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    Question '70s rides, decade of disaster or delight?

    Maybe that should be Afternoon Delight, if anyone can remember that popular Starline Vocal band song? Lol. Cars from that time can get a bad wrap, but there were some worthwhile things from those days like GM's radial tuned suspension (RTS) and ESC ignition, and some interesting rides. What notable cars can you think of from those years?



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    It was mostly a dark decade for cars:. Rust, emmissions, big ugly bumpers, general low quality, nasty Japanese cars, opera windows, and by 1975 the German mark and German labor costs were skyrocketing, just about killing VW in the US.

    I'm old enough to remember those cars. The original Vega (before the big bumpers) was actually a good looking car, sort of a mini-Camaro. The original engines were good for about 40k miles of normal use.

    A fellow mechanical engineering student had previously been a tech' at GM in their engine lab. He said the Vega engine got all it's wear on cold start up. He said that one of the tests they did was durability while continiously running under load. He said that in that test (only), the orignal Vega engine was the most durable engine GM ever made.

    Vega's (even more so than other cars of that vintage) were rust buckets, too. The first step in restoring a Cosworth Vega is strip it down to the body and give it a hot zink cathode dip. Othewise, you're wasting your time.

    The RX2 had a EPA city fuel mileage of 9 MPG. Once the word got out Toyo Kogyo just about went bankrupt.

    This is the car that had the most influence on how I think about cars. It's also what saved BMW, and pretty much defined the sports sedan. My cousin-in-law had a 1972 2002 (non-tii), that he'd let me drive. Now, his son is number 9 on the waiting list for my M3 when I sell it. I'm thinking about bringing my cousin-in-law along (instead of goatgirl) if/when I pick up another BMW at Spartanburg or a 911 at Porsche's upcoming Atlanta deivery center. He got rid of his 356 before I was old enough to drive.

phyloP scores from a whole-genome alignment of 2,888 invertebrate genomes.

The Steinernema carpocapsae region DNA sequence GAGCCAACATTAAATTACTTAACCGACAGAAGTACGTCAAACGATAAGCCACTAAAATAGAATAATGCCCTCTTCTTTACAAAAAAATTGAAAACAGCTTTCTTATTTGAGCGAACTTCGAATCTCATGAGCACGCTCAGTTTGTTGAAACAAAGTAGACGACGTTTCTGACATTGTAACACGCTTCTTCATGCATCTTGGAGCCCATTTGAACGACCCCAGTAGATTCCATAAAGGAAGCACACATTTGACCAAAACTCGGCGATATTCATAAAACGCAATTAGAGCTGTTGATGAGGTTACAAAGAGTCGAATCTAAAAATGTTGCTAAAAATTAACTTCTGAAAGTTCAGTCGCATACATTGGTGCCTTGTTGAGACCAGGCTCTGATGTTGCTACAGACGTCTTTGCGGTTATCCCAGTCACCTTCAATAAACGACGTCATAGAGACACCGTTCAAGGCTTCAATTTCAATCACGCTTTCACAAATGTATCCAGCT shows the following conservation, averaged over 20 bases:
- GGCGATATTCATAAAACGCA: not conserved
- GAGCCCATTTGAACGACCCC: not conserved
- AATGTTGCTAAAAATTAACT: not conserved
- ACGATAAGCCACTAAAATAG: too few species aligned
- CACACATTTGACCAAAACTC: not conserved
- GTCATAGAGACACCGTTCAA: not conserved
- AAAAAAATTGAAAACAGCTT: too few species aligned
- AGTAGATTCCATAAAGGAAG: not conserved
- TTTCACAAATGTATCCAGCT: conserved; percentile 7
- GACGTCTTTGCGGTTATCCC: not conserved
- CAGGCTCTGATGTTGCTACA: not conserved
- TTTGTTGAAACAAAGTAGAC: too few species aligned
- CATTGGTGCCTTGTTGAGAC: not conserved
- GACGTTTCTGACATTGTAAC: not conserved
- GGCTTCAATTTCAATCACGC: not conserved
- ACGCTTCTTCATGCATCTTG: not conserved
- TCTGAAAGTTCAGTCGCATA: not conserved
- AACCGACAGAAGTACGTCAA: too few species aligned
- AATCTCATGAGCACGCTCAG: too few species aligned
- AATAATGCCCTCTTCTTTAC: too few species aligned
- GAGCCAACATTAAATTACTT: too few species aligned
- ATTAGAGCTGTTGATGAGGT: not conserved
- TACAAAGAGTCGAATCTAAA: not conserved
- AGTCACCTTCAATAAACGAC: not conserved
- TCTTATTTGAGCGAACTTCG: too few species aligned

http://www.youtube.com/watch?v=6m26S0zrEd8

    http://www.youtube.com/watch?v=Cj9gSHzb04Q

    http://www.youtube.com/watch?v=jhcTSF9KVMs

    This particular car is/was in Mobile Heritage's vintage rental fleet in Munich.

    BMW and American Motors were working on a deal for AM to build the E10 (1600/1800/2002) in the US under license. But, they'd still be too expensive for what (enough) Americans would pay for a small car. Too bad.

    Two flaws with E10's were the dashboard padding splitting after a few years, and the door strap (stopping the doors from opening too wide and bending against the front fender). You'd see a lot of 2002's with vertical dents in the same spot on the doors. I read somewhere that they designed the E36's door stops to fit on the E10's. It's real hard to find a restored or original 2002tii for sale.

    O.k. what did the 2002, Honda Civic CVCC, Mazda rotary RX2, and the Mercedes-Benz 240D have in common? They were the only four cars to pass early 70's smog tests without add-on hardware. The BMW engine had a "hemi" cylinder head that generated a lot of turbulence in the mixture. The CVCC had stratified charge (rich mixtue around the plug ignited first, and the first burn would spread to the lean mixture). Diesel soot wasn't regulated back then.

    Here's the vehicle that stayed in production longer than anything except the 911, 1963-1991, and you could argue that the 911 was actually several different cars, just having the same name.

    http://www.netcarshow.com/jeep/1963-...llpaper_01.htm

    I got my dad's 1969 Wagoneer. At 9 MPG, i kept it about six months before getting a 1976 VW Rabbit, conceptually the best little car at the time, but quality was horrible. The only thing that didn't break on that car was the Michelin tires and the fuel guage.
    Last edited by goatboy; 04-14-2013 at 12:13 AM.
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